IN RE: PATRICIA E., a Person Coming Under the Juvenile Court Law. SACRAMENTO COUNTY WELFARE DEPARTMENT, Plaintiff and Respondent, v. ROY E., Defendant and Appellant.
Defendant father challenges the order of the juvenile court continuing his minor daughter, Patricia, as a dependent child of the court. The minor was represented by a deputy county counsel who also represented the Sacramento County Welfare Department (department). We will reverse the order for failure of the trial court to assess the need for the appointment of independent counsel for the minor.
In August 1978, the minor, Patricia, was made a dependent child of the Kings County Juvenile Court upon a finding that her parental home was unfit. Patricia was born on November 24, 1977. She was first declared a dependent child of the court and placed in a foster home on August 14, 1978. Her home was alleged to be unfit because of neglect and abuse by her parents. She had sustained a skull fracture, two broken wrists, a broken right ankle, contusions and abrasions. (Welf. & Inst.Code, § 300, subd. (d).) 1 She was placed in a foster home. Her brothers were also removed from parental custody.
In June 1979 Patricia's status as a dependent child was continued but she and her brothers were returned to parental custody. In November 1979 Patricia suffered further severe injuries at home, namely a fractured femur and tibia of her right leg. She was placed in a foster home in Hanford, California. Her brothers were left in the custody of their parents and then placed in the custody of their father upon the dissolution of the parents' marriage. It is unclear from the record what role her father played in inflicting Patricia's injuries. Whether they were caused by his neglect or abuse is not established. On July 27, 1981, the matter was transferred from Kings County to Fresno County. On August 21, 1981, Fresno County transferred the matter to Tulare County. On March 1, 1982, Tulare County transferred the matter back to Fresno County. In September of 1982 the Fresno County Welfare Department recommended to the juvenile court that Patricia be returned to her father who was now residing in Sacramento. The Fresno Juvenile Court turned down the recommendation but transferred the matter to Sacramento. A review hearing was held in the Sacramento Juvenile Court in February 1983. (§ 366, subd. (a); California Rules of Court, former rule 1382, subd. (e).) The court appointed the public defender to represent the father and appointed the county counsel to represent both the Sacramento County Welfare Department and the minor. There is no record concerning the showing of presence or absence of any conflict of interest between the minor and the county.
The minor was not present at the hearing and she appeared only through the county counsel. A social worker testified for the department and recommended continuance of the foster home placement.2 Neither the social worker nor the county counsel spoke with the minor prior to the hearing. The father testified in his own behalf. The juvenile court continued the minor as a dependent child and ordered that she remain in the Hanford foster home. This appeal followed.
The father contends it was error to appoint the county counsel to represent both the welfare department and the minor. In a previous superceded opinion we found this contention meritorious on the ground that appointment of independent counsel for the minor is an implicit requirement of Welfare and Institutions Code section 318.3 We granted rehearing chiefly to consider the respondent department's argument that section 326,4 which requires that the social worker be appointed initially as guardian ad litem for the minor, contradicts our former reasoning. In the interim section 318 has been amended, effective January 1, 1986, to permit representation of the minor by county counsel if there is no conflict of interest between the county and the minor.5 (Stats. 1985, ch. 302.) There is no longer a reason to resolve the difficult question of permissibility of joint representation on this appeal. As appears, even if joint representation could have been permitted, it was error to fail to appoint independent counsel in the absence of an affirmative showing that the child's interests would be adequately represented. (C.f. In re Richard E. (1978) 21 Cal.3d 349, 354–355, 146 Cal.Rptr. 604, 579 P.2d 495.) On this record, the error may have resulted in a miscarriage of justice and accordingly, we will reverse the judgment.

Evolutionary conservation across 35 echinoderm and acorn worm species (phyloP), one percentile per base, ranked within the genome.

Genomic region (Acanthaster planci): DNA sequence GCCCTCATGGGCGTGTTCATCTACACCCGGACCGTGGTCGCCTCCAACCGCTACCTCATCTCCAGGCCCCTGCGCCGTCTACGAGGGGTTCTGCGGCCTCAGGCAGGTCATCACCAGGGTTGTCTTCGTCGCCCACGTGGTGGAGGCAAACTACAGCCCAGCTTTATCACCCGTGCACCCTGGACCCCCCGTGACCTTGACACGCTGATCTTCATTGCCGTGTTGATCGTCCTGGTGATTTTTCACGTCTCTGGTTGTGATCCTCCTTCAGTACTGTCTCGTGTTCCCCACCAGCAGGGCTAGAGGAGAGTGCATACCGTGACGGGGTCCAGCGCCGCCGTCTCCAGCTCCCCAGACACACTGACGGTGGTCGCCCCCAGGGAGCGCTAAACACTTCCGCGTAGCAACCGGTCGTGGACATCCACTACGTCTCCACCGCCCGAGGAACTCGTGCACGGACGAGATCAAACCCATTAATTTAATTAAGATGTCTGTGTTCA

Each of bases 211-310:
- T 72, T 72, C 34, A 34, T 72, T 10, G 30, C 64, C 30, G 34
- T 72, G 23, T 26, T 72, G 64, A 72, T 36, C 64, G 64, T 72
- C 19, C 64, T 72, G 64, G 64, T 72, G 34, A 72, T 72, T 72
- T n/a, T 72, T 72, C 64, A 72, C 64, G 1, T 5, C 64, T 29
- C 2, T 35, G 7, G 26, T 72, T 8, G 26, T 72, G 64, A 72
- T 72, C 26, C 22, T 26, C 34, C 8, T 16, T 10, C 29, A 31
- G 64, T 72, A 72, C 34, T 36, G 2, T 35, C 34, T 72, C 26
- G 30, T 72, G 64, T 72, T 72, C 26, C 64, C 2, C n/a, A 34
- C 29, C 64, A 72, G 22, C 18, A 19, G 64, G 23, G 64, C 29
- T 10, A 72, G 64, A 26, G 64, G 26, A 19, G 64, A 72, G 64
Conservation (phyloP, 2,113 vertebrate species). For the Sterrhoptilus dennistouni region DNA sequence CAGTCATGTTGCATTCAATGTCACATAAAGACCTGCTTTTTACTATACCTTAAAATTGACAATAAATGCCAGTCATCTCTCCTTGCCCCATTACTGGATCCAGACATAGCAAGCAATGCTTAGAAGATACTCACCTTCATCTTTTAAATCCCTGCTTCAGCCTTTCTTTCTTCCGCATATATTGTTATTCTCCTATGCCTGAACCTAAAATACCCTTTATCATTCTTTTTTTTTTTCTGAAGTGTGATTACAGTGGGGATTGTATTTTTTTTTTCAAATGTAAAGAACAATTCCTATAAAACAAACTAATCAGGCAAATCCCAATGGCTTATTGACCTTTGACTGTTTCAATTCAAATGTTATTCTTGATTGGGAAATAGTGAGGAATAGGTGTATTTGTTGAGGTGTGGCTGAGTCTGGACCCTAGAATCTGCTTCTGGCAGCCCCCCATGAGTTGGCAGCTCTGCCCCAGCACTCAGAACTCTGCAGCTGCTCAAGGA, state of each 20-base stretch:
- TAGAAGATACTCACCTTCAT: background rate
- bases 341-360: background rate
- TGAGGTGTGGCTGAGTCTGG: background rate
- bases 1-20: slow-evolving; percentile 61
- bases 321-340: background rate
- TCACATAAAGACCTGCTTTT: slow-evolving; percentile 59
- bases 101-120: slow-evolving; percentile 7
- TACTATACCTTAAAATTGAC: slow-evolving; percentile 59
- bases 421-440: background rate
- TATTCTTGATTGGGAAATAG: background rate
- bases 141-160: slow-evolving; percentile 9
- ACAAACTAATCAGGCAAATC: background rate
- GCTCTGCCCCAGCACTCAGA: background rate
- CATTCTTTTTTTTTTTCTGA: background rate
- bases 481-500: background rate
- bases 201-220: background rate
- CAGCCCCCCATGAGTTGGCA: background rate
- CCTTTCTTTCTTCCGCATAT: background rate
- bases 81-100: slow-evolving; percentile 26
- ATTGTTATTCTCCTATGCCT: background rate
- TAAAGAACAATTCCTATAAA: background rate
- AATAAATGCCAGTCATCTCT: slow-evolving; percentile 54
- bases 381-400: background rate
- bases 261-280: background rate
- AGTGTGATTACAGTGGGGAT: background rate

Preliminarily we address the question whether the father has standing to raise the issue of his daughter's right to counsel. We answer in the affirmative because independent representation of the daughter's interests impacts upon the father's interest in the parent-child relationship.6 ]] Where the interests of two parties interweave, either party has standing to litigate issues that have a impact upon the related interests. This is a matter of first party standing. (See Monaghan, Third Party Standing (1984) 84 Colum.L.Rev. 277, 297–310; c.f. People v. Barksdale (1972) 8 Cal.3d 320, 333, 105 Cal.Rptr. 1, 503 P.2d 257.) At stake in a dependency proceeding is both the child's welfare and the parent-child relationship. (In re La Shonda B. (1979) 95 Cal.App.3d 593, 599, 157 Cal.Rptr. 280.) The two considerations are intertwined. The department took the position that Patricia should be retained in a foster home on grounds that her father's home continued to be unfit. That position may not have been taken by a counsel freed of the necessity to represent the department. There are grounds to support Patricia's return to her father. Patricia's brothers had been returned to their father's custody, apparently without threat to their safety. The Fresno County Department of Social Services had recommended return of Patricia to her father. Thus, the father has standing to raise the interests of the child to independent counsel. (See In re David C. (1984) 152 Cal.App.3d 1189, 1206, 200 Cal.Rptr. 115.)
That brings us to the question of dual representation. The department notes that where the child has been out of the home for some time various courts have ruled in Civil Code section 232 termination proceedings that the child's “interest” can sometimes be represented by the counsel for the other parties. (See e.g. In re Laura F. (1983) 33 Cal.3d 826, 839–840, 191 Cal.Rptr. 464, 662 P.2d 922.) The department inquires rhetorically: why should this not also be the case in the less final section 300, subdivision (d) proceedings? We will assume for the sake of argument that dual representation is permitted under the present version of section 318. (But see Akkiko M. v. Superior Court (1985) 163 Cal.App.3d 525, 530, 209 Cal.Rptr. 568, but see generally, In re Dunlap (1976) 62 Cal.App.3d 428, 440, 133 Cal.Rptr. 310, fn. 3.) The assumption is unavailing.